The researcher was adjusting the camera mounted on a tree just off the ski trail as the picture was taken. The time was imprinted on the photo. She picked up her pack and skied off. The camera lens closed again. This photo caught the image of a long black-tipped tail. Less than four minutes after the researcher had left, a cougar – a.k.a. mountain lion – moved down the same trail.
We’re not all lucky enough to have wildlife cameras strapped to trees to witness the movement of animals on the same paths we travel, but that shouldn’t stop us from appreciated the wealth of wildlife in an area. I can’t begin to count how many times we’ve come back from a backcountry ski or winter walk and not seen a single animal – but still “saw” a moose, coyote and raven. Learning to read animal tracks can add depth to winter walks and backcountry ski trips.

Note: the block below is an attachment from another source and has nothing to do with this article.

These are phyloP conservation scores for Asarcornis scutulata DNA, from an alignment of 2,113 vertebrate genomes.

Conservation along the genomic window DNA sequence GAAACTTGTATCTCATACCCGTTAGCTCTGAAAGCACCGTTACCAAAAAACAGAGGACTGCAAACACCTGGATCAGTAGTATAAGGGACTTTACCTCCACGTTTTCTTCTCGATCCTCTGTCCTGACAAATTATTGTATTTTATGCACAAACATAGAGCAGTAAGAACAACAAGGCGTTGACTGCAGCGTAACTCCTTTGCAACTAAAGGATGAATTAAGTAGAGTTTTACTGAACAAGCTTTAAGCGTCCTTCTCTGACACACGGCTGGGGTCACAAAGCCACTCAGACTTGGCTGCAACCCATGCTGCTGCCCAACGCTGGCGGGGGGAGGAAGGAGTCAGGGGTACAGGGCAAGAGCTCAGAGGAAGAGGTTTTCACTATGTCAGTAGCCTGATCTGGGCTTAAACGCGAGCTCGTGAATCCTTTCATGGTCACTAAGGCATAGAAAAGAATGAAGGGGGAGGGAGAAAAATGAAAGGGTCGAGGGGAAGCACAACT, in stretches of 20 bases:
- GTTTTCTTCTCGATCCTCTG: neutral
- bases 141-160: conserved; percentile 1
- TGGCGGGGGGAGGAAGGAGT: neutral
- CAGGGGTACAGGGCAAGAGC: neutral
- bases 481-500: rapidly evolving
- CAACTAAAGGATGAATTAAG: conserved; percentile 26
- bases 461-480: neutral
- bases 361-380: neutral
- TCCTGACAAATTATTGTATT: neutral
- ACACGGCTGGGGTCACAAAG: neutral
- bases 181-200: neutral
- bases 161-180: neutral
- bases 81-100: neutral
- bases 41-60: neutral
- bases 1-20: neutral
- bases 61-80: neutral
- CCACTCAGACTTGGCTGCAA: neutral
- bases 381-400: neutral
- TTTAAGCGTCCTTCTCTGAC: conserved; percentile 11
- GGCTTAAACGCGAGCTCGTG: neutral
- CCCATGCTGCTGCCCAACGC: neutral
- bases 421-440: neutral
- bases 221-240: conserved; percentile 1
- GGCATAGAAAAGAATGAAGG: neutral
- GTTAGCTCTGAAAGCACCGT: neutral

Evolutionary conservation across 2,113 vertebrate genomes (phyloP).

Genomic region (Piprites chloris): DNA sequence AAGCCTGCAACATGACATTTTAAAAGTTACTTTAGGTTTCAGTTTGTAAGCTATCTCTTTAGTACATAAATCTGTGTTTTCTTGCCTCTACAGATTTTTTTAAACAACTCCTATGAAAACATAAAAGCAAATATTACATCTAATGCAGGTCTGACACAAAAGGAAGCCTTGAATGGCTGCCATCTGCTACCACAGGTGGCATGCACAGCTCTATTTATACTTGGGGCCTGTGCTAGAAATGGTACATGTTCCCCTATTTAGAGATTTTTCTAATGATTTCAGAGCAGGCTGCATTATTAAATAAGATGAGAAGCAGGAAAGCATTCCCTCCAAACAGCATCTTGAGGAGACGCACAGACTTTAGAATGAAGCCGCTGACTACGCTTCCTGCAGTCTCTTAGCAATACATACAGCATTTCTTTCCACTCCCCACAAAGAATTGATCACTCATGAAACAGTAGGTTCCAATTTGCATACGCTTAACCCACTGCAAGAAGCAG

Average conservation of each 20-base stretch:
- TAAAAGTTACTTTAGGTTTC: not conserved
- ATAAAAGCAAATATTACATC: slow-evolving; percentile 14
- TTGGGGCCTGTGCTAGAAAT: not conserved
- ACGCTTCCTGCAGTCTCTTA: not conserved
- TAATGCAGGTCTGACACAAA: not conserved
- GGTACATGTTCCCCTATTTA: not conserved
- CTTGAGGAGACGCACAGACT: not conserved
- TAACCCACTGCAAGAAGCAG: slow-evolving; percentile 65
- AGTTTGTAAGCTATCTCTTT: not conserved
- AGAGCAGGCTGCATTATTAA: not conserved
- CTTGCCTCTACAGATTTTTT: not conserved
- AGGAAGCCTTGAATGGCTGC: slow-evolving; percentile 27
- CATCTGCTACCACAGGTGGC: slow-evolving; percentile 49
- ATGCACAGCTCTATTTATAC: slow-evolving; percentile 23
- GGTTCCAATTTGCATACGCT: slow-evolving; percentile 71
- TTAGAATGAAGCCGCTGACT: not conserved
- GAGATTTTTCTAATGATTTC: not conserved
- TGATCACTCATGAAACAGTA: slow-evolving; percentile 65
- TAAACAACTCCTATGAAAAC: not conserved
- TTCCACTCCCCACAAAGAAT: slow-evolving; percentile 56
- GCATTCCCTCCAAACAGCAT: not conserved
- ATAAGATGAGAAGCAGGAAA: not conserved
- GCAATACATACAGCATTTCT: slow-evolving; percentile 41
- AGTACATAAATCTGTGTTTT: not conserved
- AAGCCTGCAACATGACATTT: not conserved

Last winter we hiked into Grotto Canyon (about an hour west of Calgary, AB), and followed a set of indistinct tracks for a kilometer or so until the tail drag and clawless cat print became visible. Heads up we quickly backtracked and left the feline to enjoy the views.
We took a popular cross-country ski trail past the Nakiska ski hill in Kananaskis Country one weekend and started noticing the abundance of snowshoe hare tracks just off the trail. A short ways up we noticed different tracks. They weren’t dog tracks. Not a member of the cloven-hooved deer family. Nope, they were cat tracks – big, almost round, fuzzy-edged tracks belonging to the lynx.
Along with all of the gear you’d normally take in your winter pack, consider adding a small track guidebook. I like the Stokes Guide to Animal Tracking & Behaviour. The stories in the snow tell tales of wildlife adventure that can another element of interest to your backcountry adventures!